Revitalising Education Through Systems Thinking

Feb 04, 2021


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There has been renewed interest in systems thinking as our world becomes increasingly interconnected. It has become imperative to develop the necessary skills to understand complex systems and how to manage them effectively. As a conceptual framework and a body of knowledge and tools, systems thinking is not new and it has been studied and practiced for over 50 years.

At a basic level, a system consists of interrelated or interdependent parts that form a unified whole. Businesses and other human endeavours are all systems, which are bounded by an intricate web of relationships. Educational institutions are also systems – their work impacts the learning of their students and the quality of our future workforce, and at the same time, they are constantly influenced by government policies and the needs of the economy.

Systems thinking is a key characteristic of organisational learning. It involves taking a holistic approach towards issues. Rather than focus on seemingly isolated events, thinking in systems enables us to distinguish patterns of behaviour and understand the underlying systemic structures.

When applied to schools, systems thinking can revitalise the learning experience as well as improve the outcomes of the education system.

Systems Thinking in the Classroom

In Schools That Learn, Peter Senge (2011) who popularised organisational learning, makes an argument regarding the need for a systems approach and learning orientation in schools. As opposed to an ‘industrial age’, factory-like style of education, a holistic approach to learning embraces diverse learning styles and an interdisciplinary curriculum. It engages students by requiring their active participation in the learning process, and by showing them that what they are learning has relevance to the world around them.

Classroom teaching becomes an interactive system between the teacher and the learner. It is not a linear, independent process; rather it is a dynamic one that accepts feedback from the learner and uses it to constantly develop. The most effective teachers embody the systems thinking perspective and leverage it to guide their lesson designs or classroom interactions. “[Teacher’s] jobs have shifted from dispensers of information to producers of environments which allow students to learn as much as possible.”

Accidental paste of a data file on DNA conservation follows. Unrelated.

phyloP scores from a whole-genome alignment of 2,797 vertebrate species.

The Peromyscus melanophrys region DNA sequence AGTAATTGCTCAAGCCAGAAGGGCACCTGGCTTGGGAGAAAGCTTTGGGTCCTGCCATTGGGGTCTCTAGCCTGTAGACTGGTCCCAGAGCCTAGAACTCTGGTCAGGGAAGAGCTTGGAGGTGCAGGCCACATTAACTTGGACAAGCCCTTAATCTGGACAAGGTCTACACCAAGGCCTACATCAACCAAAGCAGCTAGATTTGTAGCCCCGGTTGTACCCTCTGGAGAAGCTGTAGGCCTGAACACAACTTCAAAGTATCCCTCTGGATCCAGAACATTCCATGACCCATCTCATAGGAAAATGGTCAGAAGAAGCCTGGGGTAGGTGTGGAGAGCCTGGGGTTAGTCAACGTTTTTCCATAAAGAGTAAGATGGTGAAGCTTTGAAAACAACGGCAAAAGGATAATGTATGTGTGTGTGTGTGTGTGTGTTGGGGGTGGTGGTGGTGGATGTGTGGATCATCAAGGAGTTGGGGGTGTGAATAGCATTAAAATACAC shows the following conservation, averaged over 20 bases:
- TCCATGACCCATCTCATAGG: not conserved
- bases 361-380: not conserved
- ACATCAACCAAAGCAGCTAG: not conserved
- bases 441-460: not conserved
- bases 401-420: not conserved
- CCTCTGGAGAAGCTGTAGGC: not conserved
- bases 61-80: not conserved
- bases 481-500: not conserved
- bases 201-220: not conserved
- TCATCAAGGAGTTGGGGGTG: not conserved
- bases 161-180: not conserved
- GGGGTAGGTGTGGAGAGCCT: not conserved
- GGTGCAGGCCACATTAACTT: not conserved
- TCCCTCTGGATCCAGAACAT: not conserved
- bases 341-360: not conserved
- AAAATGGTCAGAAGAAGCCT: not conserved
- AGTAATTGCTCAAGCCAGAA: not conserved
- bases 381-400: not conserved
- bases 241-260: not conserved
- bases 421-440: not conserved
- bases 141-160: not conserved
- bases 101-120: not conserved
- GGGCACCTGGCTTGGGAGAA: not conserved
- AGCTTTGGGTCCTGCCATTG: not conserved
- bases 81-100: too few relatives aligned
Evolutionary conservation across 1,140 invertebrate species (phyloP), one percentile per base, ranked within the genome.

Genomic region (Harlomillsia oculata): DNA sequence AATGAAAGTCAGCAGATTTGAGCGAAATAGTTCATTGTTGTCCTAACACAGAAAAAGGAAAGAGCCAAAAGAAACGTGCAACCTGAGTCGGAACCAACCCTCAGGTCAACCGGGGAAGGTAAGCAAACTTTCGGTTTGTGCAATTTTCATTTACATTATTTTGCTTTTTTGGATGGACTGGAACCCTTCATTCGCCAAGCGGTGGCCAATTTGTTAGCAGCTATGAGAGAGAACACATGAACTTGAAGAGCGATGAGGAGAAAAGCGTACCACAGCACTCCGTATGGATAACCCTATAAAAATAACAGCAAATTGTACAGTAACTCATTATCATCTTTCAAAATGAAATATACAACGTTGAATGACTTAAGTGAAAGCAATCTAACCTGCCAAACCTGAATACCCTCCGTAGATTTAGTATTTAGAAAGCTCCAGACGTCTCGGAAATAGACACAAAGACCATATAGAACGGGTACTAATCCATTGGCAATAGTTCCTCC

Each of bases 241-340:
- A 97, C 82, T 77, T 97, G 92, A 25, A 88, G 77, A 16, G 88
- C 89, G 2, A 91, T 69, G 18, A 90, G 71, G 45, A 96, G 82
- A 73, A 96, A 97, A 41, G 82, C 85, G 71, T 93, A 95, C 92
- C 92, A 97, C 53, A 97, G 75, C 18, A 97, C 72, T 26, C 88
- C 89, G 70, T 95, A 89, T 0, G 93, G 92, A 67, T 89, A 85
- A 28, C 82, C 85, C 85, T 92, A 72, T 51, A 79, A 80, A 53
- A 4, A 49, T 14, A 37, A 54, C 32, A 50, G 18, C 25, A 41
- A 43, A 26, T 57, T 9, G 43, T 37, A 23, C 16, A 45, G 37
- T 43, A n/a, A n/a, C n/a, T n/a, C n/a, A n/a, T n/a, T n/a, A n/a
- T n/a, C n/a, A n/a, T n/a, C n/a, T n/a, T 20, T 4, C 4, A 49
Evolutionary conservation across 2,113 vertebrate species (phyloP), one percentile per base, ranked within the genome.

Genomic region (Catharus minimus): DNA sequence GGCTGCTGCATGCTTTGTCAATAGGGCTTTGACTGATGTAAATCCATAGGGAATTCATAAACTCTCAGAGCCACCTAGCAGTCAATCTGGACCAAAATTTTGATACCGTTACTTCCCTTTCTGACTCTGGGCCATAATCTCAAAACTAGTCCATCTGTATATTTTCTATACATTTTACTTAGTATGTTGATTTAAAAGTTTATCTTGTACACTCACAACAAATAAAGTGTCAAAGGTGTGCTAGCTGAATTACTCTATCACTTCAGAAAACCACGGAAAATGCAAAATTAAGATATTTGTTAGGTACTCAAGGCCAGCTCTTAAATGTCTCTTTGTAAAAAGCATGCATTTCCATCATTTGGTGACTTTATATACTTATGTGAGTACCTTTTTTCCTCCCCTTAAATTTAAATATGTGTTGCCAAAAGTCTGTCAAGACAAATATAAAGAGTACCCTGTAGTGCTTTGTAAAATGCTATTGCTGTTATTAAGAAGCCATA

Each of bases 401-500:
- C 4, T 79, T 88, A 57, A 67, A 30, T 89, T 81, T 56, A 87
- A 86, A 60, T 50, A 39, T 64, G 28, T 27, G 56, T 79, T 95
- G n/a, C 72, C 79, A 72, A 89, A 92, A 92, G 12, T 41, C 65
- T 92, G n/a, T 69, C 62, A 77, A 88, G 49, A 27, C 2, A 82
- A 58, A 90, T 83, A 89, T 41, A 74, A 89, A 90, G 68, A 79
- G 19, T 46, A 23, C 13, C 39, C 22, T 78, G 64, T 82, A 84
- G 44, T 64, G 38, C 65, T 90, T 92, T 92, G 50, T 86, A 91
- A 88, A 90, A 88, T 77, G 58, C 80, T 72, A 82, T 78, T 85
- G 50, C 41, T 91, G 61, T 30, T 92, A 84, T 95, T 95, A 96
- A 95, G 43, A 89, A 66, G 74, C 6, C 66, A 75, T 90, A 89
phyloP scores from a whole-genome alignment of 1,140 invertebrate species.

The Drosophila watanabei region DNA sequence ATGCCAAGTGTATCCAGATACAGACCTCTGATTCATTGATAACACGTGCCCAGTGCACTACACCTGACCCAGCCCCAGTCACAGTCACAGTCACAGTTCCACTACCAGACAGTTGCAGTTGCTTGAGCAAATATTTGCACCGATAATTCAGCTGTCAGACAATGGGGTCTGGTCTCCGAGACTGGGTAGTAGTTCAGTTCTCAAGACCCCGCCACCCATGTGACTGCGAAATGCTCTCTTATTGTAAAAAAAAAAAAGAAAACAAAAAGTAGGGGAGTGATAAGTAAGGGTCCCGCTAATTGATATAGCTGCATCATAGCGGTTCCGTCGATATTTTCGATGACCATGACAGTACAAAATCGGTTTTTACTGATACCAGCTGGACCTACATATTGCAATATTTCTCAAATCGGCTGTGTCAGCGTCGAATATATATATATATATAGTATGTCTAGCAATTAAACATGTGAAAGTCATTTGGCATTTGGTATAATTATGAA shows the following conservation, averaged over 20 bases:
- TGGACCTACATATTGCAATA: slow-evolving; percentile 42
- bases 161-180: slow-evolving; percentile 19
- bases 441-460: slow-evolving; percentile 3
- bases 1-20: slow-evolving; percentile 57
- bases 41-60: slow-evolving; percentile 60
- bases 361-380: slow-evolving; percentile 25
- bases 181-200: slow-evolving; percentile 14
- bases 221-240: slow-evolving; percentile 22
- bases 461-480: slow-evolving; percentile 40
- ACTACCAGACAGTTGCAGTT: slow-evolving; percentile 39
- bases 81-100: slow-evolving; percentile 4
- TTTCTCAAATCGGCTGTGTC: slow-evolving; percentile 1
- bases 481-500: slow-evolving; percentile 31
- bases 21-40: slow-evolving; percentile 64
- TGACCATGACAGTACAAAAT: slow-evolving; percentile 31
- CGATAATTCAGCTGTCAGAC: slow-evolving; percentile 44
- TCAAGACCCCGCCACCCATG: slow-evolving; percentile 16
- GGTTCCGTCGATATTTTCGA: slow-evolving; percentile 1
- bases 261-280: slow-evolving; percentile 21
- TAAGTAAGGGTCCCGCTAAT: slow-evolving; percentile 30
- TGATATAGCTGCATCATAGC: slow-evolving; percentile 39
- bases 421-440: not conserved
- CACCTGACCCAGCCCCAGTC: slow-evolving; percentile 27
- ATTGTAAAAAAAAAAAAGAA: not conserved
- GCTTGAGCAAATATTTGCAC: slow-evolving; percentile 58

Systems thinking tools such as casual loop diagrams and behaviour over time graphs, are utilised during lessons so that students can learn how to use such tools to identify and decipher systems. There is an emphasis on critical-thinking and problem-solving skills, rather than on the rote memorisation of facts. Students who are able to understand and work with systems will later join the workforce as professionals who are able to adapt readily to different situations and systems, and who are skillful at managing the complexities of growth and competition in an increasingly connected economy.

Improvements to the Education System

Fostering a learning environment requires the courage and willingness to innovate and experiment. This can include introducing exciting new technology, trialling new methods of learning, or implementing comprehensive changes to the system.

Systems thinking can also spark educational reforms on a national level. Finland’s education system is often regarded as one of the best in the world. It is bold and unconventional – there are no mandated standardised tests and no lists of top performing schools, and students usually only have a couple of classes a day.It is also constantly innovating and improving its education system – as Ms Irmeli Halinen, Head of curriculum development with Finnish National Board of Education explains, this is driven by the awareness that schools are connected to and part of a larger system: “We are often asked why improve the system that has been ranked as top quality in the world? But the answer is: because the world is changing. We have to think and rethink everything connected to school. We also have to understand that competencies needed in society and in working life have changed.”

Finland’s National Curriculum Framework 2016 introduced “phenomenon-based” learning to schools. Schools are required to have extended periods of teaching that move away from traditional subjects (Math, Science, History, etc.) and towards broader, multi-disciplinary topics such as “climate change” or “community”. Students are taught to apply different perspectives and a variety of problem-solving skills to cover each “phenomena” holistically. This gives students a clearer understanding of the complexity of the real-world and equips them with the necessary skills and knowledge to navigate society’s complex systems. 

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